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I would like for someone to explain this to me:

function myFunction(array){
    array = $.grep(array, function(n,i){return n > 1 });
}

var mainArray = [1,2,3];

myFunction(mainArray);
document.write(mainArray) // 1,2,3, but i'm expecting 2,3

but if i do something like

    array[3] = 4;

in place of the $.grep line, i get 1,2,3,4. Shouldn't mainArray become the new array created by $.grep?

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2 Answers

up vote 4 down vote accepted

No, the array parameter is also a local (reference) variable. The function assigns a new array to this variable, but that doesn't affect the caller's variables. All parameters (including references), are passed by value.

If you modified (mutated) the contents of array, that would be different:

function myFunction(array){
    var grepResult = $.grep(array, function(n,i){return n > 1 });
    array.length = 0;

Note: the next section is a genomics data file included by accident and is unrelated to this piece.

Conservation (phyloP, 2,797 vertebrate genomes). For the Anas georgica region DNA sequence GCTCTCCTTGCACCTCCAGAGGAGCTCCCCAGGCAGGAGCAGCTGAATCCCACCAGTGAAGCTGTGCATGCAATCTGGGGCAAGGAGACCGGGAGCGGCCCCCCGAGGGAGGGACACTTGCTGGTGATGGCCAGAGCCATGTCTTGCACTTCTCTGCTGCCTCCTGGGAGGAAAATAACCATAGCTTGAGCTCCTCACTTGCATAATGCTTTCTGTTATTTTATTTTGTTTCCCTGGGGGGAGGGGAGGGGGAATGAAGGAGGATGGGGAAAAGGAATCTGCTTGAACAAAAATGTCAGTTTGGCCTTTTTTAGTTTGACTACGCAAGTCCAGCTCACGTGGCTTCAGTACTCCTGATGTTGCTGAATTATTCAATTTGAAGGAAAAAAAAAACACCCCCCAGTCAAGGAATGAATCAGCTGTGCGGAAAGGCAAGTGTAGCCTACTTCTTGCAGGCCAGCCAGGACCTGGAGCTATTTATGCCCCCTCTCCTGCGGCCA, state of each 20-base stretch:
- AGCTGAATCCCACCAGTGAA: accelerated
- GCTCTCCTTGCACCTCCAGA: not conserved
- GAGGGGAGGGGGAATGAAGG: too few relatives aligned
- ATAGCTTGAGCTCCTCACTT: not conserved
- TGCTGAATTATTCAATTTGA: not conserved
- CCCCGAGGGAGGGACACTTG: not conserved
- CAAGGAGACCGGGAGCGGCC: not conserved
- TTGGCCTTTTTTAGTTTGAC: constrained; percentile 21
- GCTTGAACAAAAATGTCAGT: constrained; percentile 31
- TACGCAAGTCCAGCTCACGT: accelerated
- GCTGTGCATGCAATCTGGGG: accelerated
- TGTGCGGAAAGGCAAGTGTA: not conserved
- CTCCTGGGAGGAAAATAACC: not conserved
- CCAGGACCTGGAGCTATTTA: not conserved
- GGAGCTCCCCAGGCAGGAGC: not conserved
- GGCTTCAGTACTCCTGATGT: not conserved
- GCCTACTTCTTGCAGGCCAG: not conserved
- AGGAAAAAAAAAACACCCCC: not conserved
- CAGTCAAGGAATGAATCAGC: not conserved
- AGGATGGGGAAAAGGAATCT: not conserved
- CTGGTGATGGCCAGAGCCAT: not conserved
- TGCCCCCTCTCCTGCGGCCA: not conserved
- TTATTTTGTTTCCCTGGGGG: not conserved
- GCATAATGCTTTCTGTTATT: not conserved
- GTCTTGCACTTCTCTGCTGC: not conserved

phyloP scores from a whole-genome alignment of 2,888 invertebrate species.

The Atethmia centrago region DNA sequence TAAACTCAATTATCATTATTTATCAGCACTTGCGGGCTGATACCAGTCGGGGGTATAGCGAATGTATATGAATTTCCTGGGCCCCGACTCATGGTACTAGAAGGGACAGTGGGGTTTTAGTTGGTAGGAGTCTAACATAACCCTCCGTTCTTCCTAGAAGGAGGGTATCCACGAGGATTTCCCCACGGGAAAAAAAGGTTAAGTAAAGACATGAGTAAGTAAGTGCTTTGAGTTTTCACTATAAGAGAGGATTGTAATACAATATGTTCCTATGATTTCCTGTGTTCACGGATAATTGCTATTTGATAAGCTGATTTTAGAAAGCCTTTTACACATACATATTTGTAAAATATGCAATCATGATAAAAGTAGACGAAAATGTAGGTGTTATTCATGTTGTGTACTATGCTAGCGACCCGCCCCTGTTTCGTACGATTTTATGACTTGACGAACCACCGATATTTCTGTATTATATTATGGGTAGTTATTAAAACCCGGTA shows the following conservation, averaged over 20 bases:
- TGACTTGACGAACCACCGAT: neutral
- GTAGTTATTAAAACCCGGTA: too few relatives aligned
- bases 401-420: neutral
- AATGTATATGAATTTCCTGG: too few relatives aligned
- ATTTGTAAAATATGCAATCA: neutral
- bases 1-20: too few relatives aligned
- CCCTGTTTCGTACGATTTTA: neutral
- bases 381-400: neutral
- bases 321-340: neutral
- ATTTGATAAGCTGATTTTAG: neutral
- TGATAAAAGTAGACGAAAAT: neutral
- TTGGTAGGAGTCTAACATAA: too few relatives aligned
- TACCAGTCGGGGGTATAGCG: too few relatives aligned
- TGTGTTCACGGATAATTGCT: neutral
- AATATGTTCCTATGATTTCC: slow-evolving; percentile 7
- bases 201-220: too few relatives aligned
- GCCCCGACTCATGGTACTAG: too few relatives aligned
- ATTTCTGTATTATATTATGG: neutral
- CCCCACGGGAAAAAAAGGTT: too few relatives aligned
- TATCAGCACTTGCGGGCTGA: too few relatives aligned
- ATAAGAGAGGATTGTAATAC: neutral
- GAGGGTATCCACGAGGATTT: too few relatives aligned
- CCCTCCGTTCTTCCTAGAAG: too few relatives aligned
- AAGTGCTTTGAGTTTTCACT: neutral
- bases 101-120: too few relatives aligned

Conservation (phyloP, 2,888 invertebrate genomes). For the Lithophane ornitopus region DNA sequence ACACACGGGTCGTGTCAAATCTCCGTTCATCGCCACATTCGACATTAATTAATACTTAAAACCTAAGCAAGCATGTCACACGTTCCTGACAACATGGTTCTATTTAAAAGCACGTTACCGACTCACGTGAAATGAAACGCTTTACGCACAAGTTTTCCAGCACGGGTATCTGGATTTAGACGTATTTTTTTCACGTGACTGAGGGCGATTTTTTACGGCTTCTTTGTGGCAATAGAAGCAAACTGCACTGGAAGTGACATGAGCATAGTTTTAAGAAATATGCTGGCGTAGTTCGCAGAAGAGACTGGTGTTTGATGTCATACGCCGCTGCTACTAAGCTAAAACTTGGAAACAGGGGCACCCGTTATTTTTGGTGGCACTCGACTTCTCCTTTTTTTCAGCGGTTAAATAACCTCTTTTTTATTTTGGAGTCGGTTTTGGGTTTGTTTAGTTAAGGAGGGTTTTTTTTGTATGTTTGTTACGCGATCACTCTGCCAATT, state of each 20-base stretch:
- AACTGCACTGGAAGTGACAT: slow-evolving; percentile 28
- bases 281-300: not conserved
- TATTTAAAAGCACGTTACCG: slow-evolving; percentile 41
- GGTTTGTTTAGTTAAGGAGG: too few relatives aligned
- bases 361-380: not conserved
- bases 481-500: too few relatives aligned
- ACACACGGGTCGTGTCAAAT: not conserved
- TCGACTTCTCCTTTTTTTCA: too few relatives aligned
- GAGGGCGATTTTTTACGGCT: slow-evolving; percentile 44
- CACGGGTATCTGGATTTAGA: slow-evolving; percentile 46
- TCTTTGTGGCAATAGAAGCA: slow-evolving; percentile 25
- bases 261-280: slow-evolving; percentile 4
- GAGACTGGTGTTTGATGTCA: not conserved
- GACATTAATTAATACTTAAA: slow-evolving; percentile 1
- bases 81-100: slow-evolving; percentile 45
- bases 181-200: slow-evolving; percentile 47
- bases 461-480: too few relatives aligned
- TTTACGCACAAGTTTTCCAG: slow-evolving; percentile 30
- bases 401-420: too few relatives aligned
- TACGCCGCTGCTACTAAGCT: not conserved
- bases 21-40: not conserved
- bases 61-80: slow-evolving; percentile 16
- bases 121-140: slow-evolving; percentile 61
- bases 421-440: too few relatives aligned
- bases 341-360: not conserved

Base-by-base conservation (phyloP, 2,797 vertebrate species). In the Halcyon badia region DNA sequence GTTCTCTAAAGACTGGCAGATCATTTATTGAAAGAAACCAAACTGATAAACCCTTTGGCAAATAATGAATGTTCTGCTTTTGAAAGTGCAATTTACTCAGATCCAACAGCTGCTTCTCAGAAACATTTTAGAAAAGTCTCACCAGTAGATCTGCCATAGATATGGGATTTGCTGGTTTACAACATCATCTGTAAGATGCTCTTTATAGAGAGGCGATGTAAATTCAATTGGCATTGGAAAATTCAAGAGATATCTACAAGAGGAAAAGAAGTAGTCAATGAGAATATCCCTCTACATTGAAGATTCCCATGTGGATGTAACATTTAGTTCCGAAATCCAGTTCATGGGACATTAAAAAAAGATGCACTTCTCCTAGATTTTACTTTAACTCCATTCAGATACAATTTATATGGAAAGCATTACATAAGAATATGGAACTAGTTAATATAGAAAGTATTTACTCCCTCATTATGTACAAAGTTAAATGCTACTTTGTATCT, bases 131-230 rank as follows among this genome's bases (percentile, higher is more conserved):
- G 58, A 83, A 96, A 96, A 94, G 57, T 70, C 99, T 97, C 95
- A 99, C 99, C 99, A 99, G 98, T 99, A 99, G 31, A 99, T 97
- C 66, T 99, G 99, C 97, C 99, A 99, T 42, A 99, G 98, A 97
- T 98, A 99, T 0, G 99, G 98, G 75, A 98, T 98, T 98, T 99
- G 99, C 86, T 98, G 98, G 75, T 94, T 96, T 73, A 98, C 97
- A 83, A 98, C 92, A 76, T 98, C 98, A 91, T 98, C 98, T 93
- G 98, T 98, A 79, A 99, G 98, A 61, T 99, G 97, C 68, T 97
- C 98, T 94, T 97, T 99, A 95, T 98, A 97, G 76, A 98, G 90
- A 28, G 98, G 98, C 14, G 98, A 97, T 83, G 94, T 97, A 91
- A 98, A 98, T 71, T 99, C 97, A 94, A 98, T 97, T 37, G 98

Array.prototype.push.apply(array, grepResult);
}
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It is due the evaluation stretegy that JavaScript implements.

Your function receives a copy of the reference to the object, this reference copy is associated with the formal parameter and is its value, and an assignment of a new value to the argument inside the function does not affect object outside the function (the original reference).

This kind of evaluation strategy is used by many languages, and is known as call by sharing

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so what you're saying is, basically, you can change the values, but if you reassign the whole variable, the reference is lost –  Jason Apr 23 '10 at 2:31
    
@Jason, exactly, the real value of your formal parameter is actually the reference to the object that it points to, when you make the assignment, its value will change, a new reference will be assigned to it. –  CMS Apr 23 '10 at 2:36
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